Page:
B. Procedural History
On December 10, 2004, Plaintiff filed a complaint claiming that (1) both Heinz and Local 56 breached the terms of the Collective Bargaining Agreement under Section 301 of the Labor Management Relations Act ("LMRA"), 29 U.S.C. § 185 and (2) Local 56 breached its duty of fair representation to all union members (the "Complaint.") In compliance with U.S. Magistrate Judge Ann Marie Donio's scheduling order, Local 56 filed a motion for summary judgment on April 10, 2006. Heinz filed their motion for summary judgment on May 1, 2006 and Plaintiff filed his motion for summary judgment on May 12, 2006.*fn4 Local 56 filed a brief in opposition to Plaintiff's motion on May 19 and Heinz filed a letter brief in opposition on May 22, 2006. Plaintiff did not file a reply brief.
II. SUMMARY JUDGMENT STANDARD OF REVIEW
Both Defendants and Plaintiff moved for summary judgment pursuant to Rule 56, Fed. R. Civ. P. A court may grant summary judgment when the materials of record "show that there is no genuine issue as to any material fact and that the moving party is entitled to judgment as a matter of law." Fed. R. Civ. P. 56(c); see Lang v. New York Life Ins. Co., 721 F.2d 118, 119 (3d Cir. 1983). A dispute is "genuine" if "the evidence is such that a reasonable jury could return a verdict for the non-moving party." Anderson v. Liberty Lobby, Inc., 477 U.S. 242, 248 (1986). A fact is "material" only if it might affect the outcome of the suit under the applicable rule of law. Id. Disputes over irrelevant or unnecessary facts will not preclude a grant of summary judgment. Id.*fn5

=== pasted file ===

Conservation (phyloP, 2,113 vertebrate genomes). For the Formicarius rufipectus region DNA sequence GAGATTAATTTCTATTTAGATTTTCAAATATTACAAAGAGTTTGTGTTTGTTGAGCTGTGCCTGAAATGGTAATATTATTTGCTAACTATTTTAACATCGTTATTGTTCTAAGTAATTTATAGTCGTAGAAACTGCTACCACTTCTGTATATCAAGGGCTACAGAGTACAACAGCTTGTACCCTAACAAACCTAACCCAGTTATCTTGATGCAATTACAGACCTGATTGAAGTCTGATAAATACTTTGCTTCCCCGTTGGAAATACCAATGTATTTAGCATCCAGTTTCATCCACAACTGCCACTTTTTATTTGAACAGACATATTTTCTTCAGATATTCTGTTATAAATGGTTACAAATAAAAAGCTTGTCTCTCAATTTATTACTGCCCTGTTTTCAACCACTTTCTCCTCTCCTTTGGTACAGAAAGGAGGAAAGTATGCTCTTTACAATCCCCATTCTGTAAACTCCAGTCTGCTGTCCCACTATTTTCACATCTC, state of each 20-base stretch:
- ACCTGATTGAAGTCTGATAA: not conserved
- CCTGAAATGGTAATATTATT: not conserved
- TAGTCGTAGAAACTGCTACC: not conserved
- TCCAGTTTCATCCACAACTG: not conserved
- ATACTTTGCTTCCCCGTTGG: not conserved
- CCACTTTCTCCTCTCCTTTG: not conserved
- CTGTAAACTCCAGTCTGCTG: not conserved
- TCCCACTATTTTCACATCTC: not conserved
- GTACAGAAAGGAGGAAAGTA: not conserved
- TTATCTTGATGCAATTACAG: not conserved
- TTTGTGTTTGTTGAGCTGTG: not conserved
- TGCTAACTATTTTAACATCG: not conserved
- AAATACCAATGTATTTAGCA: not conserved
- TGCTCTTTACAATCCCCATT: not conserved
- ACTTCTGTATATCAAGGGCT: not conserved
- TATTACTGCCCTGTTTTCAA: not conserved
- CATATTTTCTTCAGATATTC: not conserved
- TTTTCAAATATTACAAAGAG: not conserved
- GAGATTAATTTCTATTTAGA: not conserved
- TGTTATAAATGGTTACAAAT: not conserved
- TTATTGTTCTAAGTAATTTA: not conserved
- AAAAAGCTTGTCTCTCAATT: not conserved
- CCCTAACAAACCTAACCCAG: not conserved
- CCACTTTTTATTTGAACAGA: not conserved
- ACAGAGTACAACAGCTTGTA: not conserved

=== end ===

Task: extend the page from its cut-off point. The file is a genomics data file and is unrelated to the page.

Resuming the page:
Plaintiff's Complaint makes two central allegations: (1) that Heinz and Local 56 breached the Collective Bargaining Agreement "when the exclusive representatives of the union employees entered into an agreement with Heinz which allowed [Heinz] to eliminate the jobs of union employees and replace them with non-union workers" and (2) Local 56 breached its duty of fair representation when Local 56's representatives "entered into a secret agreement with the management of [Heinz] to eliminate the jobs of union employees...." (Complaint ¶¶ 5-10.)
When a union employee feels that he has been wrongfully discharged and that his union has failed to prevent his wrongful termination, the employee may join as defendants both the employer and the union. Humphrey v. Moore, 375 U.S. 335 (1964). Such an action, called a "hybrid suit," generally consists of a claim against the employer for breach of the collective bargaining agreement and a claim against the union for breach of duty of fair representation, as described in DelCostello v. Int'l Bhd. of Teamsters, 462 U.S. 151, 164 (1983). Specifically, in DelCostello, the Supreme Court explains,